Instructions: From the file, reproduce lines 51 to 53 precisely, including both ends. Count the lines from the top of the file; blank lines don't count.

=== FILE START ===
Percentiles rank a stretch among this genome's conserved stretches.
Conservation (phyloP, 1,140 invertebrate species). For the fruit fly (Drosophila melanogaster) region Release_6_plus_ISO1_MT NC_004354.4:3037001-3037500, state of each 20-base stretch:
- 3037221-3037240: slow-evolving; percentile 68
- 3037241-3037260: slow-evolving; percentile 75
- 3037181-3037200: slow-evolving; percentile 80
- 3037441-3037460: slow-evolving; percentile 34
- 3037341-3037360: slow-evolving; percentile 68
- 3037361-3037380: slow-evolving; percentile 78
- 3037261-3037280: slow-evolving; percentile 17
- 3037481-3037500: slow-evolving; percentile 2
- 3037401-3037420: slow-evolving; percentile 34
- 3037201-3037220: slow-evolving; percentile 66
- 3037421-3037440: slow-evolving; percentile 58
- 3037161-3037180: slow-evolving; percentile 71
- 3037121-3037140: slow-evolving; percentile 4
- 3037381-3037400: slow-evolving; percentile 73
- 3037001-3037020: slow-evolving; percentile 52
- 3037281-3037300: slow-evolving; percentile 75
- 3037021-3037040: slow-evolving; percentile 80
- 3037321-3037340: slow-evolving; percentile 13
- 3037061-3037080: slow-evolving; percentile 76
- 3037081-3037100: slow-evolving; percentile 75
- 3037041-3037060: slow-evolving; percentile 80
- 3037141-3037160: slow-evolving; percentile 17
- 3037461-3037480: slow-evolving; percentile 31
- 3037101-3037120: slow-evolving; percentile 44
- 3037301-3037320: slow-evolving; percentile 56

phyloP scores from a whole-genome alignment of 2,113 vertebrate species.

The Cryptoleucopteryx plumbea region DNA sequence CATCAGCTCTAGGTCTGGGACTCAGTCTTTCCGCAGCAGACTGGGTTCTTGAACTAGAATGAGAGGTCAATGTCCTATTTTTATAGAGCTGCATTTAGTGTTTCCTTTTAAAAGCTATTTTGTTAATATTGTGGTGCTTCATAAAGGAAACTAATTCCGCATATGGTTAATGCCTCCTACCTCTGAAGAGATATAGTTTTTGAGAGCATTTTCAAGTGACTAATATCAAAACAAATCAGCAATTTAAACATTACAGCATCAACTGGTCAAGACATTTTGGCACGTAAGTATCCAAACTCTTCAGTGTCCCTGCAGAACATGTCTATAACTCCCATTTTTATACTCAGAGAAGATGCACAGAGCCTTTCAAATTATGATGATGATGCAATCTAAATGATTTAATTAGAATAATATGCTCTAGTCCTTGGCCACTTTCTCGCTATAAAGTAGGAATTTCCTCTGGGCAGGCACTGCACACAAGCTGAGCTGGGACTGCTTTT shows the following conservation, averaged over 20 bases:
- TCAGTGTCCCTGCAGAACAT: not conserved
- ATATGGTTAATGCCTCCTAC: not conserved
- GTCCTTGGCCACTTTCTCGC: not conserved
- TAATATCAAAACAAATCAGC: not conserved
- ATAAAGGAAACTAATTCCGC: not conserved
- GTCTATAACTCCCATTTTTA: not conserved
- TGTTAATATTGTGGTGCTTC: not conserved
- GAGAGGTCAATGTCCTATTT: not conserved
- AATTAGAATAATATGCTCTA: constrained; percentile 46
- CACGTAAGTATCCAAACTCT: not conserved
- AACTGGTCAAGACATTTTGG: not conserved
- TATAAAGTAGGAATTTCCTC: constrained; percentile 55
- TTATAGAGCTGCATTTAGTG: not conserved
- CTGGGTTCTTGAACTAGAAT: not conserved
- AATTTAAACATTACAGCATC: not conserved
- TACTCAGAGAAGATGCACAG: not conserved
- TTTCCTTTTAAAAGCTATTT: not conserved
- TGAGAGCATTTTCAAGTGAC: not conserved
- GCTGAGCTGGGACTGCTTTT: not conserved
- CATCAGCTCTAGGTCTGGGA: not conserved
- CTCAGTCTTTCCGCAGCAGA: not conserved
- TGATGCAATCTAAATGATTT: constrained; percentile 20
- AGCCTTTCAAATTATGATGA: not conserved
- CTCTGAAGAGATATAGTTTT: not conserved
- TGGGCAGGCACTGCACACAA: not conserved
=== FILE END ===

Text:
- TGATGCAATCTAAATGATTT: constrained; percentile 20
- AGCCTTTCAAATTATGATGA: not conserved
- CTCTGAAGAGATATAGTTTT: not conserved